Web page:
Limping in with Big Wired Pairs in NL Holdem


Limping in or slow playing AA or KK from early position is a great play if it is likely that someone will raise in a later position (in order to reraise them). This is dangerous for less experienced players though, since if it is not raised and multiple opponents see the flop they cannot let go of the hand when they are beat on the flop.

Even though it's a big pair, it is still just one pair if not improved on the flop.

A very similar and common misplay is to raise the standard three times the big blind and then be willing to put it all in on the flop when their opponent has made a set or two pair. Raising this much is not a bad play in a tournament if the blinds are big compared to your stack. But in deep stack situations it is about as dangerous as just limping in.

If attempting either of these maneuvers in a deep stack situation and there is no big raise preflop, use the guidelines for playing one pair post flop in an unraised or minimum raised pot.

Trapping with QQ - 1010

Not raising with QQ-1010 is a dangerous play to begin with for the reasons already mentioned. Besides this and the value of raising with a superior hand. Another reason to raise is it will help judge the true strength of an opponent that re-raises. If you just call preflop and are raised you may have no idea what this opponent is holding.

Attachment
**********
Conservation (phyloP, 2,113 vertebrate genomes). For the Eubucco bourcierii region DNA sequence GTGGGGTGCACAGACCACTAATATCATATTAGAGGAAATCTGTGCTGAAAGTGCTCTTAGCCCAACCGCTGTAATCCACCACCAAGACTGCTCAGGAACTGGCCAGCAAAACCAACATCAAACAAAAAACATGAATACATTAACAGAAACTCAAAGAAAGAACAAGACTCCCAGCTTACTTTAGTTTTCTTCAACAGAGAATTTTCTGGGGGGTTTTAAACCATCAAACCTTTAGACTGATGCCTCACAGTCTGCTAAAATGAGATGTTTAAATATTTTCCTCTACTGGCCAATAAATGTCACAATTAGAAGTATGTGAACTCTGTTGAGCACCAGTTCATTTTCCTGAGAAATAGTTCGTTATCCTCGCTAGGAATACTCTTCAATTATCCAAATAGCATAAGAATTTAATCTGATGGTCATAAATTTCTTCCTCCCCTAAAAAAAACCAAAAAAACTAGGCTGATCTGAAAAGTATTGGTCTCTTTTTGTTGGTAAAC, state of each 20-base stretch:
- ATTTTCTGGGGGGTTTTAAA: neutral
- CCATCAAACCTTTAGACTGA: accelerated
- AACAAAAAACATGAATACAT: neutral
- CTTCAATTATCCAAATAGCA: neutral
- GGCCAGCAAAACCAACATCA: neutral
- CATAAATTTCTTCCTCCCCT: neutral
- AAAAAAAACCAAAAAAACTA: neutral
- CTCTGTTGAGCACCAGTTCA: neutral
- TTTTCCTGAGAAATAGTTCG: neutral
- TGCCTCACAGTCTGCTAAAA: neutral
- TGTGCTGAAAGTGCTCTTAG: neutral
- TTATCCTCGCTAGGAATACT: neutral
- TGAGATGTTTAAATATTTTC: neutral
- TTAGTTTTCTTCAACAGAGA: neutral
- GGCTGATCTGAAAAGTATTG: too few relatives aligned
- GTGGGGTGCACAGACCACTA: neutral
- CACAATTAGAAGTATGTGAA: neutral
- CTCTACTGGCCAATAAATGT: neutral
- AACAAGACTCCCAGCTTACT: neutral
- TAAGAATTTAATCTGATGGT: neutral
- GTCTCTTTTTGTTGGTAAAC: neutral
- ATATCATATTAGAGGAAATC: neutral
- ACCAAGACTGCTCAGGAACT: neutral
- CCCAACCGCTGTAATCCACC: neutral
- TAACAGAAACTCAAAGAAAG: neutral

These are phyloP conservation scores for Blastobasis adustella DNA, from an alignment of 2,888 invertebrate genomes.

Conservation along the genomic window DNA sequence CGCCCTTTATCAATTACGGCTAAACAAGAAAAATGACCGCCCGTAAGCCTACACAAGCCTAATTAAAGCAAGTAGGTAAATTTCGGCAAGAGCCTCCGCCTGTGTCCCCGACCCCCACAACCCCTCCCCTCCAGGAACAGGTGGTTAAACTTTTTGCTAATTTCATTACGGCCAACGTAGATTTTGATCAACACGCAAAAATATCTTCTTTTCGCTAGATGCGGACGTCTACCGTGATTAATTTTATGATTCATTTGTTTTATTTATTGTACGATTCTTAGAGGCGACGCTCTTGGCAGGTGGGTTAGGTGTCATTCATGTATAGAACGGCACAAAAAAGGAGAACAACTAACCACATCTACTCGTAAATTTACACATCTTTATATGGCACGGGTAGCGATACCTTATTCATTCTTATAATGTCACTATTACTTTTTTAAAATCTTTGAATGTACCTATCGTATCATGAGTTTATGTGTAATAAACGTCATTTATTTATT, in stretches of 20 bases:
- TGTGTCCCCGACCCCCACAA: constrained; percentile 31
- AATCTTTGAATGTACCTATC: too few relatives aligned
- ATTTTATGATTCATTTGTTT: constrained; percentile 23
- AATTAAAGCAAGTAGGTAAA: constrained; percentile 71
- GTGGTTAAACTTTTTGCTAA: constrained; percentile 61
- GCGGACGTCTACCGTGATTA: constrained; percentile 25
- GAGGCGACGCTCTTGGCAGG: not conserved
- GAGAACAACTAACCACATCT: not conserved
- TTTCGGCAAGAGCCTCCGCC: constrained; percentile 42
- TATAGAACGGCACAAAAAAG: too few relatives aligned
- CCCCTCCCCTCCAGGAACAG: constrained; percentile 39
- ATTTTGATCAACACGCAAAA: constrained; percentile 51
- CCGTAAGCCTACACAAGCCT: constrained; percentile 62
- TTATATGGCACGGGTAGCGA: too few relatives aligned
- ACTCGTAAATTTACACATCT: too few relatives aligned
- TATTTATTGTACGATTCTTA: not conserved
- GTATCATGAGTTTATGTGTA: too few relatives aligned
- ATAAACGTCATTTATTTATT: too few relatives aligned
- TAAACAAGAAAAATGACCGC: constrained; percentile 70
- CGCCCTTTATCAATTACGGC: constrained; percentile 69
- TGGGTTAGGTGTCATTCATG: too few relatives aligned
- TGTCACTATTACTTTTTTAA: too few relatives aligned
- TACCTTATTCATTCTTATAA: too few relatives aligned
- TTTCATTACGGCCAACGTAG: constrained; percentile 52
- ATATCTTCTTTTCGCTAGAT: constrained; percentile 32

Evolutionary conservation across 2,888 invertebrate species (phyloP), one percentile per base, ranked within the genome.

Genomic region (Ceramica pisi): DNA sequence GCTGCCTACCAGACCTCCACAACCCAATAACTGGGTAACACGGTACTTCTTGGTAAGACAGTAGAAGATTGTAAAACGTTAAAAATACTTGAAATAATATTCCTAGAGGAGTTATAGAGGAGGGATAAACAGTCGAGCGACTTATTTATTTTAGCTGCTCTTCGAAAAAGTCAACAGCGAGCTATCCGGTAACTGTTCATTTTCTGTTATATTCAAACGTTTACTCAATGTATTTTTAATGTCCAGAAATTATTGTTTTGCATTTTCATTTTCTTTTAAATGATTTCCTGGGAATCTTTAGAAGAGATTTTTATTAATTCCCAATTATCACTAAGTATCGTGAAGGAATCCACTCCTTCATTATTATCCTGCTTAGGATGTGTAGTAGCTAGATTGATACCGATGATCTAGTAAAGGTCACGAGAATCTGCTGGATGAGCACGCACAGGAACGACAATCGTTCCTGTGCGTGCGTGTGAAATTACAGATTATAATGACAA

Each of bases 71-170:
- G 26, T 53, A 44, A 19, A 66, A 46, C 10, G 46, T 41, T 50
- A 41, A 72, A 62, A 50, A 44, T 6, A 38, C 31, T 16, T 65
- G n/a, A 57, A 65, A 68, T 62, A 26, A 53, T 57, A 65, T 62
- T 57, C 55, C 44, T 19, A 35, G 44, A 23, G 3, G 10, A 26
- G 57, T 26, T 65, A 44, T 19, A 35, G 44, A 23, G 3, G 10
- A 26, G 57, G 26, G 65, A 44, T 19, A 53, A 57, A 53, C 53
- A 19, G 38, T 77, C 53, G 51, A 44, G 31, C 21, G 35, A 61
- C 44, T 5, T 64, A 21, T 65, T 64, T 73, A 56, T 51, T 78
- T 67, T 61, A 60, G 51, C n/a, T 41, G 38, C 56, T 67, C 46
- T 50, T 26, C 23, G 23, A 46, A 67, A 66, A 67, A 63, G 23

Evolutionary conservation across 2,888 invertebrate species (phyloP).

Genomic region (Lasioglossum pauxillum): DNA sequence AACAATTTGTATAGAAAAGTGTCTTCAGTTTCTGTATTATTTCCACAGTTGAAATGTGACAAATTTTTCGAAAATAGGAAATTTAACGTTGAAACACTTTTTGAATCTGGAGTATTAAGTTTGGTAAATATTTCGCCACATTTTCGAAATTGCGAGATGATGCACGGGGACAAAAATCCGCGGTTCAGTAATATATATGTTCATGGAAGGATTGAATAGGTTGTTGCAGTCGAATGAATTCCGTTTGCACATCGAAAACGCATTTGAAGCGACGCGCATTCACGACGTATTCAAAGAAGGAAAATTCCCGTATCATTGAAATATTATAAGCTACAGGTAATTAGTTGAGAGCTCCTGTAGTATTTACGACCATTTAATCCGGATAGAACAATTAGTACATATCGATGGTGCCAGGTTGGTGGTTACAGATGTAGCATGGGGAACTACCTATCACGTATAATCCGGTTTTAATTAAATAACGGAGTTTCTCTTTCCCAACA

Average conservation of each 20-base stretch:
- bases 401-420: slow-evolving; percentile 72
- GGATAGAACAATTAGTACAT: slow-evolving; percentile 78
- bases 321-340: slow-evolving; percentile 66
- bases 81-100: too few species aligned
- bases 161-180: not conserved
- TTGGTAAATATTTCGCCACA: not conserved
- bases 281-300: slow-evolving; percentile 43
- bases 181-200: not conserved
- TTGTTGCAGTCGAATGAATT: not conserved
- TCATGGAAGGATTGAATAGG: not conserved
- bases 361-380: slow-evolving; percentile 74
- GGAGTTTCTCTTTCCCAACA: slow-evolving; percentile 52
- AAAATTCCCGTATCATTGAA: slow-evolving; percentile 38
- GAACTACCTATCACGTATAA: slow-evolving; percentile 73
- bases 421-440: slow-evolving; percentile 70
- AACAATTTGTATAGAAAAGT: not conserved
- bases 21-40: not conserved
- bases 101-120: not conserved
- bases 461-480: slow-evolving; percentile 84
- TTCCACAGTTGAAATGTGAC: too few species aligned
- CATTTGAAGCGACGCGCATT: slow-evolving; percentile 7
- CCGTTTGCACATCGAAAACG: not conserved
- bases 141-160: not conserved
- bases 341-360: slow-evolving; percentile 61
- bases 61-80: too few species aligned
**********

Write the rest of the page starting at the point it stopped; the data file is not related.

Not always but typically if you make a good sized raise and are re-raised without them going all in, it is a sure sign of serious strength (AA or KK). Knowing your opponents or what has been happening at the table can change everything though. Here are a few online tells that can help when holding QQ-1010.

Slow playing QQ-1010 with the intention of re-raising should only be done against overly aggressive opponents or in short stack situations. Against typical players a solid raise is best so you will have a better feel where you actually are before the flop and for value.

More Preflop Strategy
Betting Pocket Aces or Kings
Betting Pocket Queens or Jacks
How to Play Small Pairs
More Strategy Options
Back to No Limit Strategy from limping in with big pairs

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